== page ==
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Find the speed of the bullet as it emerges from the block

  1. Nov 5, 2007 #1
    1. The problem statement, all variables and given/known data
    1. The problem statement, all variables and given/known data[/b]
    A 10.0g bullet is shot through a 1.0 kg wood block suspended on a string 2.0m long. The center of mass of the block rises a distance of 1.0cm. find the speed of the bullet as it emerges from the block if its initial speed is 450m/s.


    2. Relevant equations
    I think this has to do with linear momentum, p(i)=p(f)(mv=mv). Either that or conservation of energy: mgh +1/2mv^2=mgy +1/2mv^2


    3. The attempt at a solution
    Im confused as to how to go about solving this problem. for the initial mv, I plugged in the values for the bullets mass and used 450 m/s as the initial velocity. for the final mv, i plugged in the the mass value for the block and bullet, and used that to divide my initial mv, which was good for linear momentum but still not good enough, i dont think its right. so when i use the conservation of energy,i know my h=2.0m and y=.01m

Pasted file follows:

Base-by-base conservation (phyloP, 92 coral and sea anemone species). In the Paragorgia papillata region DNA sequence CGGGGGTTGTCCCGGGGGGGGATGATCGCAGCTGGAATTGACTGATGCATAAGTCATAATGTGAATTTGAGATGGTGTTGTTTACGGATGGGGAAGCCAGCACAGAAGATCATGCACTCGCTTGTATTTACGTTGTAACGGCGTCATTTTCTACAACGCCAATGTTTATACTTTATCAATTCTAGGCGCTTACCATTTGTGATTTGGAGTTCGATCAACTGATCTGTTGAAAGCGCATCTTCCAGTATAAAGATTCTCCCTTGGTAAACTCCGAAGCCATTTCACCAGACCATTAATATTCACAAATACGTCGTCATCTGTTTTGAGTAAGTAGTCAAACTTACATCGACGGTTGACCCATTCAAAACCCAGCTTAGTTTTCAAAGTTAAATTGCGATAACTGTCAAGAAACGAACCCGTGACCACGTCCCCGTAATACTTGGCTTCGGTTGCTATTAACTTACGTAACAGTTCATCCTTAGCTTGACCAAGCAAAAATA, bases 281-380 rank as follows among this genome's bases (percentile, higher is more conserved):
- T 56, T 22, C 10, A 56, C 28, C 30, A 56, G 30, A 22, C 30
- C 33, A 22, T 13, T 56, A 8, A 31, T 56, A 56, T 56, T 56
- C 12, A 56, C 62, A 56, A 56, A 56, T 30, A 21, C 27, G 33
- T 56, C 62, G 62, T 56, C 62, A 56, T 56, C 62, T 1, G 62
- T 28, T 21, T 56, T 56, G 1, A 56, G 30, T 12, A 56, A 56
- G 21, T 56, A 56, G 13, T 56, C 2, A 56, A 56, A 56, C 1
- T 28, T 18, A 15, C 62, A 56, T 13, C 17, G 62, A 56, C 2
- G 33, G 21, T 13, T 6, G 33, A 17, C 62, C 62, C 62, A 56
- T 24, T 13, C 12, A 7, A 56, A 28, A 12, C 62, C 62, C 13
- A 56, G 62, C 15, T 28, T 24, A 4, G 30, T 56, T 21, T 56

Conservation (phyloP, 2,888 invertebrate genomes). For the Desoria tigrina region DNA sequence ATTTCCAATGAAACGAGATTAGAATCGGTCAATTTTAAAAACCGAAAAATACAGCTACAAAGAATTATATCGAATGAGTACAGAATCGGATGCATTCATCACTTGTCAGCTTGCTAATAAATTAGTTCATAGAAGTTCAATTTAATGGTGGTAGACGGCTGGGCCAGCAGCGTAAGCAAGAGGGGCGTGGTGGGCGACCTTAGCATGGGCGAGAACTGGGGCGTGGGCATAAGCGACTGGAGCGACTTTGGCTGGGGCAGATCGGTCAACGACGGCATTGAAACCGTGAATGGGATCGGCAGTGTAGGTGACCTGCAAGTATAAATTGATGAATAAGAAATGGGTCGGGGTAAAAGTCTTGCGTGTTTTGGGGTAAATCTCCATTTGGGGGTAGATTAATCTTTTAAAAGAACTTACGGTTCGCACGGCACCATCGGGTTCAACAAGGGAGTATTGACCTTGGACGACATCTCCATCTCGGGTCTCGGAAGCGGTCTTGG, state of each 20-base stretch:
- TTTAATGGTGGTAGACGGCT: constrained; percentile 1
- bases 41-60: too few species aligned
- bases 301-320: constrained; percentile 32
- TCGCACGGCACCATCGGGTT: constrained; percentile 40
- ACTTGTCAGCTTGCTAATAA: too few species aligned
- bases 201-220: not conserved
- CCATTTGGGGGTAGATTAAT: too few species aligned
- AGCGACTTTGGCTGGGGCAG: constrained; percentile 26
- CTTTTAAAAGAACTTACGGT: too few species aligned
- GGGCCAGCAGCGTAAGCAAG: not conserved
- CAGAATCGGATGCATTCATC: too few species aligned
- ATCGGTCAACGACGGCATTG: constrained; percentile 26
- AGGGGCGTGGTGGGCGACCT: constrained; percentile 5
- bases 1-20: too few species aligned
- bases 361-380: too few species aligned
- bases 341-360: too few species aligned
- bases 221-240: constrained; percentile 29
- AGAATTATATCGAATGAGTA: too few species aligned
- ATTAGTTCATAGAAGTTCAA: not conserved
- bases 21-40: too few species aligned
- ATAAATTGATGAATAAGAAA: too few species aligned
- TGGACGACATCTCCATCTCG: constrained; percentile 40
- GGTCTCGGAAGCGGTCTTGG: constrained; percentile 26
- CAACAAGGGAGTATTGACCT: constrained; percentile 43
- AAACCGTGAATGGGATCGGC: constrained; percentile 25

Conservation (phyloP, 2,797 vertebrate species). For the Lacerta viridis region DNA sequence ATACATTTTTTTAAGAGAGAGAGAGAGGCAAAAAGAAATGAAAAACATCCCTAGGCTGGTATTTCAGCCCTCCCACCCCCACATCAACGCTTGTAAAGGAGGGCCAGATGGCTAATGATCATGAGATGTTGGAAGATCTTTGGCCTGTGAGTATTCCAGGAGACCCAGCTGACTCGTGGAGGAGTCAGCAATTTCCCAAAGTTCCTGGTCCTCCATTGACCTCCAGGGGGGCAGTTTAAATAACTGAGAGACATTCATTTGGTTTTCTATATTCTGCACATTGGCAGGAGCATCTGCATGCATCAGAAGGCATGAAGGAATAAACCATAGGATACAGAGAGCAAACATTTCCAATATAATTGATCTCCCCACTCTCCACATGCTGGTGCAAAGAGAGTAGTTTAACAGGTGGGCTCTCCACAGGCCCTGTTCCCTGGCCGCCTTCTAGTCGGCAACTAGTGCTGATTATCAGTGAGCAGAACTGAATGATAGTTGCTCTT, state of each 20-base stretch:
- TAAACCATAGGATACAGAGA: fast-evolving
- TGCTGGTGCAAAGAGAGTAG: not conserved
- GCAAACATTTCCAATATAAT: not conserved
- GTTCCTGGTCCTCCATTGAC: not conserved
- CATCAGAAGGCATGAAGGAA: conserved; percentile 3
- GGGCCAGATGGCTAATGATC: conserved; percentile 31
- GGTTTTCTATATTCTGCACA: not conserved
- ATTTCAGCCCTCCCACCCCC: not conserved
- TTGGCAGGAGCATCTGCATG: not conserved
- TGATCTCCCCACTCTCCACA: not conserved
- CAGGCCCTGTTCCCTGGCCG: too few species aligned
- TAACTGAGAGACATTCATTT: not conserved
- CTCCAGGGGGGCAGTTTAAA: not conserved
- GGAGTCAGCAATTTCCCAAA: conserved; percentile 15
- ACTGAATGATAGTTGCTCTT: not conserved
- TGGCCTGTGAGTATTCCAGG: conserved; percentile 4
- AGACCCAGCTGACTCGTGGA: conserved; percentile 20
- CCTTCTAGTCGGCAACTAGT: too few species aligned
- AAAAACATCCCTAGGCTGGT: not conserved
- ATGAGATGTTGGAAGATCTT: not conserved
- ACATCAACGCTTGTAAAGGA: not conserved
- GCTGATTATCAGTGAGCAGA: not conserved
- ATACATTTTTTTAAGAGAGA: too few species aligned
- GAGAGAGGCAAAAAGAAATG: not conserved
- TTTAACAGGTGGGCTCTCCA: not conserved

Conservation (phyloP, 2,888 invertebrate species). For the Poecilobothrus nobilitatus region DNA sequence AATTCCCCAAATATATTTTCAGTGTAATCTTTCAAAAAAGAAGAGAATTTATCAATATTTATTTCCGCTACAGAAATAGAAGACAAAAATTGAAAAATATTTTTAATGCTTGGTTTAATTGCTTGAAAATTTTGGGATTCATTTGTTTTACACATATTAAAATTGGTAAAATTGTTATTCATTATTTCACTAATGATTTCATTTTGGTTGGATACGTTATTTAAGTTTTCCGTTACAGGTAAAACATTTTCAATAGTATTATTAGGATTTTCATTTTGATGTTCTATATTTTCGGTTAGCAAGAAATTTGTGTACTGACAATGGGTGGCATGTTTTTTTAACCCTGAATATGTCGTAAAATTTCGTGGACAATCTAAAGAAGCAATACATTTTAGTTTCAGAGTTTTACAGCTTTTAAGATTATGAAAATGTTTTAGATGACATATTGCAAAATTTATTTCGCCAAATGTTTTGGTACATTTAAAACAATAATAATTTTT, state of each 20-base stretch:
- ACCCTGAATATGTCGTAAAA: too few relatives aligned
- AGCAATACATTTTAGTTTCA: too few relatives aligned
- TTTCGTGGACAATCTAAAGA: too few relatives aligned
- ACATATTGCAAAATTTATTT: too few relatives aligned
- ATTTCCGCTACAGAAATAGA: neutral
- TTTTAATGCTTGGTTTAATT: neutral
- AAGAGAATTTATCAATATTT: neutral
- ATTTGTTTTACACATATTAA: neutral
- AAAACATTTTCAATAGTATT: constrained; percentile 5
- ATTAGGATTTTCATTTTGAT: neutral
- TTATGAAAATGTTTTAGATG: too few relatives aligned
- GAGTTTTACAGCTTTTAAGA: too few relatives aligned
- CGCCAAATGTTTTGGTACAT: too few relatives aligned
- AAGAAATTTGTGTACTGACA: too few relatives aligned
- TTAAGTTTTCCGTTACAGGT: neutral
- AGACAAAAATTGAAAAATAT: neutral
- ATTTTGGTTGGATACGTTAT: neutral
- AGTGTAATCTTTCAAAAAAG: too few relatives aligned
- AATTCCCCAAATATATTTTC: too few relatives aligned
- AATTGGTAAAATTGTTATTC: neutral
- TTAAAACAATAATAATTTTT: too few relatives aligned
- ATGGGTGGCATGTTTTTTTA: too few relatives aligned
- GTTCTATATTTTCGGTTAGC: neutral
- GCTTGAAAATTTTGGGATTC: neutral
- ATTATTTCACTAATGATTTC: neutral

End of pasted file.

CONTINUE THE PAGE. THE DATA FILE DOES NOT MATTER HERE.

Am I on the right track. Which equation should i use???? Thanks


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    Last edited by a moderator: May 12, 2015
  2. jcsd
  3. Nov 5, 2007 #2
    Okay think about you started out with this much energy then you had to spend that energy on other things then how much energy do you have left?
     
  4. Nov 5, 2007 #3
    I think its this equation: mgh +1/2mv^2=mgy +1/2mv^2, using my kinetic energy as my velocity
    should be:(I THINK) v=radical of 2*g*h

    Is this correct?
     
  5. Nov 5, 2007 #4
    okay so, you start out with kinetic energy of the bullet then you hit the wood of certain mass, that slows down the bullet, but it slows down by raising the wood and bullet up some hight. then after that the bullet comes out of the wood at lower kinetic energy thus comes out slower then ititiallly started. Can you form an equation from that info?
     
  6. Nov 6, 2007 #5
    Is it mv(initial)=mv(final)?
     
  7. Nov 6, 2007 #6
    No. Read again, this part. It must have done some work? What did the bullet do work on? What kind of collision is it when this occured?
     
    Last edited: Nov 6, 2007
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